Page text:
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J Eat Disord. 2014 Feb 3;2:5. doi: 10.1186/2050-2974-2-5. eCollection 2014.

Mapping the evidence for the prevention and treatment of eating disorders in young people.

Author information

  • 1Orygen Youth Health Research Centre, Centre for Youth Mental Health, The University of Melbourne, Locked Bag 10, Parkville, Melbourne, Victoria 3052, Australia ; Centre of Excellence in Youth Mental Health, headspace National Youth Mental Health Foundation Ltd, Level 2, South Tower, 485 La Trobe Street, Melbourne, Victoria 3000, Australia.
  • 2Melbourne School of Population Health, The University of Melbourne, Level 3, 207 Bouverie Street, Melbourne, Victoria 3010, Australia.

Abstract

ABSTRACT:

Eating disorders often develop during adolescence and young adulthood, and are associated with significant psychological and physical burden. Identifying evidence-based interventions is critical and there is need to take stock of the extant literature, to inform clinical practice regarding well-researched interventions and to direct future research agendas by identifying gaps in the evidence base.

AIM:

To investigate and quantify the nature and distribution of existing high-quality research on the prevention and treatment of eating disorders in young people using evidence mapping methodology.

METHOD:

A systematic search for prevention and treatment intervention studies in adolescents and young adults (12-25 years) was conducted using EMBASE, PSYCINFO and MEDLINE. Studies were screened and mapped according to disorder, intervention modality, stage of eating disorder and study design. Included studies were restricted to controlled trials and systematic reviews published since 1980.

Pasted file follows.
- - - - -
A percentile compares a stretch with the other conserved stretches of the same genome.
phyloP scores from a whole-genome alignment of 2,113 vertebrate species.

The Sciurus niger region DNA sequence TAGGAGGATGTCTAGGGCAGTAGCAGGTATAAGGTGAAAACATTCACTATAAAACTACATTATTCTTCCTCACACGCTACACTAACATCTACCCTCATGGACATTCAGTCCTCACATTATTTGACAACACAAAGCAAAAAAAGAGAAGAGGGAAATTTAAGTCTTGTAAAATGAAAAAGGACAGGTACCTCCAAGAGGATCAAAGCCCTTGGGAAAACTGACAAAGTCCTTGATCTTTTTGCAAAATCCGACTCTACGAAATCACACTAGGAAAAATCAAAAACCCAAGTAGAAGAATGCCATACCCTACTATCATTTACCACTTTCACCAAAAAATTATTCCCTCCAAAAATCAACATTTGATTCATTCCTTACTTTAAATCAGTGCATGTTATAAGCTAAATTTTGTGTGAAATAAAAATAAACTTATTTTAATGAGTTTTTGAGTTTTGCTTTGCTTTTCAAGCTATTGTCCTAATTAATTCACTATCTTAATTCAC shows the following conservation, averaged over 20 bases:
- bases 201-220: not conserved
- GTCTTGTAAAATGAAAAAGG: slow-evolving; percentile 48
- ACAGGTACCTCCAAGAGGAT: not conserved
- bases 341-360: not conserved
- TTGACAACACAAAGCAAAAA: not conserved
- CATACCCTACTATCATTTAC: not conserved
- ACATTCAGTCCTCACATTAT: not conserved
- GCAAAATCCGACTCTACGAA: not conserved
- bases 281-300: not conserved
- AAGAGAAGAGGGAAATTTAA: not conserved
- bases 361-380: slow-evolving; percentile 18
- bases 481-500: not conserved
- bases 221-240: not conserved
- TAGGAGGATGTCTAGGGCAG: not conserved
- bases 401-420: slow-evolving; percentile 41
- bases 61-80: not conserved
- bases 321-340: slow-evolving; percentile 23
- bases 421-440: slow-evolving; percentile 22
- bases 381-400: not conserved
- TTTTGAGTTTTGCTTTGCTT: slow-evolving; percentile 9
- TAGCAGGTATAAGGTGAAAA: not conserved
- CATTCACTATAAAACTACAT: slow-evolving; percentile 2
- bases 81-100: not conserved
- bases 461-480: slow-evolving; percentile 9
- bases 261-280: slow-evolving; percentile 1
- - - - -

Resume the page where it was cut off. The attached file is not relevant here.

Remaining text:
RESULTS:

The eating disorders evidence map included 197 trials and 22 systematic reviews. Prevention research was dominated by trials of psychoeducation (PE). Bulimia nervosa (BN) received the most attention in the treatment literature, with cognitive behavioural therapy (CBT) and antidepressants the most common interventions. For anorexia nervosa (AN), family based therapy (FBT) was the most studied. Lacking were trials exploring treatments for binge eating disorder (BED) and eating disorder not otherwise specified (EDNOS). Relapse prevention strategies were notably absent across the eating disorders.

CONCLUSIONS:

Despite substantial literature devoted to the prevention and treatment of eating disorders in young people, the evidence base is not well established and significant gaps remain. For those identified as being at-risk, there is need for prevention research exploring strategies other than passive PE. Treatment interventions targeting BED and EDNOS are required, as are systematic reviews synthesising BN treatment trials (e.g., CBT, antidepressants). FBTs for AN require investigation against other validated psychological interventions, and the development of relapse prevention strategies is urgently required. By systematically identifying existing interventions for young people with eating disorders and exposing gaps in the current literature, the evidence map can inform researchers, funding bodies and policy makers as to the opportunities for future research.

KEYWORDS:

Adolescent; Eating disorders; Evidence mapping; Prevention; Treatment; Young adult

PMID:
24999427
[PubMed]
PMCID:
PMC4081733
Free PMC Article

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